What are you hoping will come out of this?

I'm hoping that this part of the movement sparks change, you know. A lot of people think that we don't really have a problem with racism and prejudice and things like that here in the state of New Hampshire or even at all. And so I'm hoping that we not only get people to listen, but we promote people to, you know, fight with us and stand with us. And change actually comes from it.

We've seen images from around the country of protesters confronting the police. How would you describe the relationship between Black Lives Matter and the Manchester Police Department?

We've created a relationship with the police in order to make sure that people in Manchester are able to freely exercise their right to free speech and be safe about it. There are a lot of people in Manchester who have animosity towards the Manchester police and us as well. We have different stories that we can tell about encounters with the Manchester police, you know, but I think it's important for us to work together with people who are actually willing and in a position to help us create change.

And do you get the sense that the Manchester Police Department is willing to work with you and help create change?

At this time, yes. This is the second police administration that we have worked with. Former police chief Willard was very willing to do things and help us create change and work with us. We just recently spoke with the new Manchester police chief and as well as the other men and women on the force. We think that a lot of them are with us. Obviously, they are going to be some people who are opposed to us and maybe are not willing to work with us. But I think that we owe it to ourselves and to everybody else to try to create that relationship and bridge that gap in order to create change.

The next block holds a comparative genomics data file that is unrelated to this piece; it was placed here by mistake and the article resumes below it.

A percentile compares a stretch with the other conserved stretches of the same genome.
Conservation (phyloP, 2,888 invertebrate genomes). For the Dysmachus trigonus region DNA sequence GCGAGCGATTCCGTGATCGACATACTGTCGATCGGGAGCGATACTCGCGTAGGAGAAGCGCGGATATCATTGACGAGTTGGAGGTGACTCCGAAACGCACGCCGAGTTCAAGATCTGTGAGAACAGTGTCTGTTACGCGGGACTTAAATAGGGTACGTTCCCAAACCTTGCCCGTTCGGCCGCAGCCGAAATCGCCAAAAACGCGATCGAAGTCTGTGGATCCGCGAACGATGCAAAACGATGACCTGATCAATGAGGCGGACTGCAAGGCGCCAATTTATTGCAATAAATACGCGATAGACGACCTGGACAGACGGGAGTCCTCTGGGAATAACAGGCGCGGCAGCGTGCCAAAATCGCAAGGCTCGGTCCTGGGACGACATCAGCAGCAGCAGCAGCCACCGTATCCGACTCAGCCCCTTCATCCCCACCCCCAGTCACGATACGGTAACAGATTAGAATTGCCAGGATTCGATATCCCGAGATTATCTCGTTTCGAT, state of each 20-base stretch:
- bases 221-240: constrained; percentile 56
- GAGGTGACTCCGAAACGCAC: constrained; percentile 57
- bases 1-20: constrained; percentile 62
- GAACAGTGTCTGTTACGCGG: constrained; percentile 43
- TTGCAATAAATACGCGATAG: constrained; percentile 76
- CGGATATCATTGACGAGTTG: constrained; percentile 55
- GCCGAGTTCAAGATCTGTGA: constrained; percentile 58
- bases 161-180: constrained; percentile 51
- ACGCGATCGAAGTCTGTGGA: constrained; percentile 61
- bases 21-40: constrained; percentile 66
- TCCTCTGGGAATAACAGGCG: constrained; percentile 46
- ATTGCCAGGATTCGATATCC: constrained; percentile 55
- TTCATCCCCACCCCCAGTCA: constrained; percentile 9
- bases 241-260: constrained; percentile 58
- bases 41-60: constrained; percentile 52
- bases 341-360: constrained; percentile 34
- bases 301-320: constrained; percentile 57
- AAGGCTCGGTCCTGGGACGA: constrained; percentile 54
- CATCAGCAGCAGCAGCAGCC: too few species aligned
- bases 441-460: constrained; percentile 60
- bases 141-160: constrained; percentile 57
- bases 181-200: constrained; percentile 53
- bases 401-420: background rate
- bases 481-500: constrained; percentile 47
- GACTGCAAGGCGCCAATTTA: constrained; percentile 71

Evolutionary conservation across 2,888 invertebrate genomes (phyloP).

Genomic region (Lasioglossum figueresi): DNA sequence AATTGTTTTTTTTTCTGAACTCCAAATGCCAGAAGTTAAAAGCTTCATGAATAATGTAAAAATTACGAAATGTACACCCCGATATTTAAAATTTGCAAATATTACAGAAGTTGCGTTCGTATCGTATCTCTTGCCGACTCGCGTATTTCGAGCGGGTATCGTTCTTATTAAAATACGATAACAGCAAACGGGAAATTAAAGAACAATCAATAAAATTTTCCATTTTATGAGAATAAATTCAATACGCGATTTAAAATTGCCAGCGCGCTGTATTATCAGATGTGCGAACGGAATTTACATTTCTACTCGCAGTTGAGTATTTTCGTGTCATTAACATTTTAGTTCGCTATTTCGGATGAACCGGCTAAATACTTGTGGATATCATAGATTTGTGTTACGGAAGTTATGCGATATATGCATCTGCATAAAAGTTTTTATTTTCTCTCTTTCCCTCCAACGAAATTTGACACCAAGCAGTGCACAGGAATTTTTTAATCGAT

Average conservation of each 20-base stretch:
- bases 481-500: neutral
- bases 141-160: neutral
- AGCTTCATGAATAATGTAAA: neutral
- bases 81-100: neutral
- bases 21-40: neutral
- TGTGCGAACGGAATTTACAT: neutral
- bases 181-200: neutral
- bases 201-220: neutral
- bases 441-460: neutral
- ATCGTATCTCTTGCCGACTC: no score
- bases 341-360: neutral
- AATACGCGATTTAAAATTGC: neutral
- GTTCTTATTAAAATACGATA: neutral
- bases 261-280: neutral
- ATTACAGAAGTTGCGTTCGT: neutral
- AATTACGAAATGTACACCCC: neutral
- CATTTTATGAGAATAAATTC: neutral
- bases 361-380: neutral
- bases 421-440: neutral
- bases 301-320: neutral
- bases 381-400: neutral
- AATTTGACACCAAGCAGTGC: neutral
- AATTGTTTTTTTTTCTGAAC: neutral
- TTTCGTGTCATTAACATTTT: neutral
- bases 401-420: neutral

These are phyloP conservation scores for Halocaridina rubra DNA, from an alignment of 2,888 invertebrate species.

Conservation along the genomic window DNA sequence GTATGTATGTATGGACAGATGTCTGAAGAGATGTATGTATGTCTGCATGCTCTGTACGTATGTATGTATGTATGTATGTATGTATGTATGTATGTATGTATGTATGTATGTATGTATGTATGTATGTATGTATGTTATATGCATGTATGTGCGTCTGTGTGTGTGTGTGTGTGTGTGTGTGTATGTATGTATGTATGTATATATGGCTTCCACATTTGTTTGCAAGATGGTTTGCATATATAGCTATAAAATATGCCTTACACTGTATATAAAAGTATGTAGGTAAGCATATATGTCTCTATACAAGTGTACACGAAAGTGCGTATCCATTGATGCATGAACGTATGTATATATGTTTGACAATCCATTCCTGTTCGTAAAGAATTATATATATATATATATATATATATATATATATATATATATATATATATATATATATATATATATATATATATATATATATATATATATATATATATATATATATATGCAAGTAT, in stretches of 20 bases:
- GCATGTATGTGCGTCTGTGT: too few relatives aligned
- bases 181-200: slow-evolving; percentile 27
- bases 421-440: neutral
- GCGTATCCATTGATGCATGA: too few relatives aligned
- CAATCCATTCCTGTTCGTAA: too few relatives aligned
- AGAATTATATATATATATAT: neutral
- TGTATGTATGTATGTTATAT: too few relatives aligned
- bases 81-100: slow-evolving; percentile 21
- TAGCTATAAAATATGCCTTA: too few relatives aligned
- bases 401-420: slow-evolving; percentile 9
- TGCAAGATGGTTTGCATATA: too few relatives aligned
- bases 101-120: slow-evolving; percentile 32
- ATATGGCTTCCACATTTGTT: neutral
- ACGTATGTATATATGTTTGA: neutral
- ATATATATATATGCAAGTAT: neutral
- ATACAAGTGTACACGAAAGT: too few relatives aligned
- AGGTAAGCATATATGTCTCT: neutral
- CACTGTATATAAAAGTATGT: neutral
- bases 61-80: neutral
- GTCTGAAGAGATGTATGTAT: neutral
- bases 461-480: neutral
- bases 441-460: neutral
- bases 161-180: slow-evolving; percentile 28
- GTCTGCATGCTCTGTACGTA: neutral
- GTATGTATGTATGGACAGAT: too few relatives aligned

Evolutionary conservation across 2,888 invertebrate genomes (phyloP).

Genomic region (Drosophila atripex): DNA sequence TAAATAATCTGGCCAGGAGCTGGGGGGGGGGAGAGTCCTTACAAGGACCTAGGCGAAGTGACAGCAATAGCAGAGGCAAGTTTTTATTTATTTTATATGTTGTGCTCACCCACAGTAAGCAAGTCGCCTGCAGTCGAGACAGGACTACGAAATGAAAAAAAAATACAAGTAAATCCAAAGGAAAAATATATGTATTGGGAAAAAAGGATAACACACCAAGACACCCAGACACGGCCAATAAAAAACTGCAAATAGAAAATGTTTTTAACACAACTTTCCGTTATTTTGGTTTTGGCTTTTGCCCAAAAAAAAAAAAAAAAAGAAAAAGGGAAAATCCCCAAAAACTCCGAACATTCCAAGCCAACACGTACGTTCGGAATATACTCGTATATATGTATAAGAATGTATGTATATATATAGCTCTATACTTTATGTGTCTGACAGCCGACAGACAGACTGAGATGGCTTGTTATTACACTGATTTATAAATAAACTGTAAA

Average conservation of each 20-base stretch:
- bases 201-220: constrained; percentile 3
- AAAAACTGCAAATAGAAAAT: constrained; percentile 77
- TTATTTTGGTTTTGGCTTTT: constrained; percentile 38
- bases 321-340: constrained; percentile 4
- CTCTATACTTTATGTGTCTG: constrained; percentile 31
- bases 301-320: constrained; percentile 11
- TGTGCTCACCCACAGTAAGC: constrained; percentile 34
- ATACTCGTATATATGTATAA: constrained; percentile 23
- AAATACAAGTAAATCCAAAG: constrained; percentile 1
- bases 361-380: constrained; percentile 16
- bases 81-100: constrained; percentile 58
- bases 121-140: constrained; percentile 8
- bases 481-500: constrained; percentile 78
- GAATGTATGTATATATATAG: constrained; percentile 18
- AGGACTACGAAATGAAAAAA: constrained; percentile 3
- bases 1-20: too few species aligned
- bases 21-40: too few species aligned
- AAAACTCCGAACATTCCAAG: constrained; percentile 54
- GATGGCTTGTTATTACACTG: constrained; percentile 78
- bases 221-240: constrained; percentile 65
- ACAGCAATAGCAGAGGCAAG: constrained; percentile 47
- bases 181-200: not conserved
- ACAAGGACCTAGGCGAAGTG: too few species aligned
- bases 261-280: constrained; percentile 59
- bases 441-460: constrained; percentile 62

Your speech in Veterans Park at the protest included a call to vote. Can you talk a little bit about what this year's elections mean to you and what's at stake for Black Lives Matter?

I think it means a lot to me. You know, I was really disappointed in 2016. You know, I was a high school student. I couldn't even vote. But I was still very politically active. And I decided to come to the University of New Hampshire to study political science, to figure out why things happen, what works, what doesn't work, and how we can really create change throughout through the political system. And I think a lot is at stake for us in our movement and people of color and specifically black people in this country. I feel like our current administration has perpetuated narratives that make it OK for people to be racist and discriminatory and prejudiced. And I think that if we don't act and if we don't get out there and go to the polls in November, then we risk being silent and we risk more black lives being lost. We risk our country becoming complacent and we risk everyone being okay with the current atmosphere in this country in regards to race.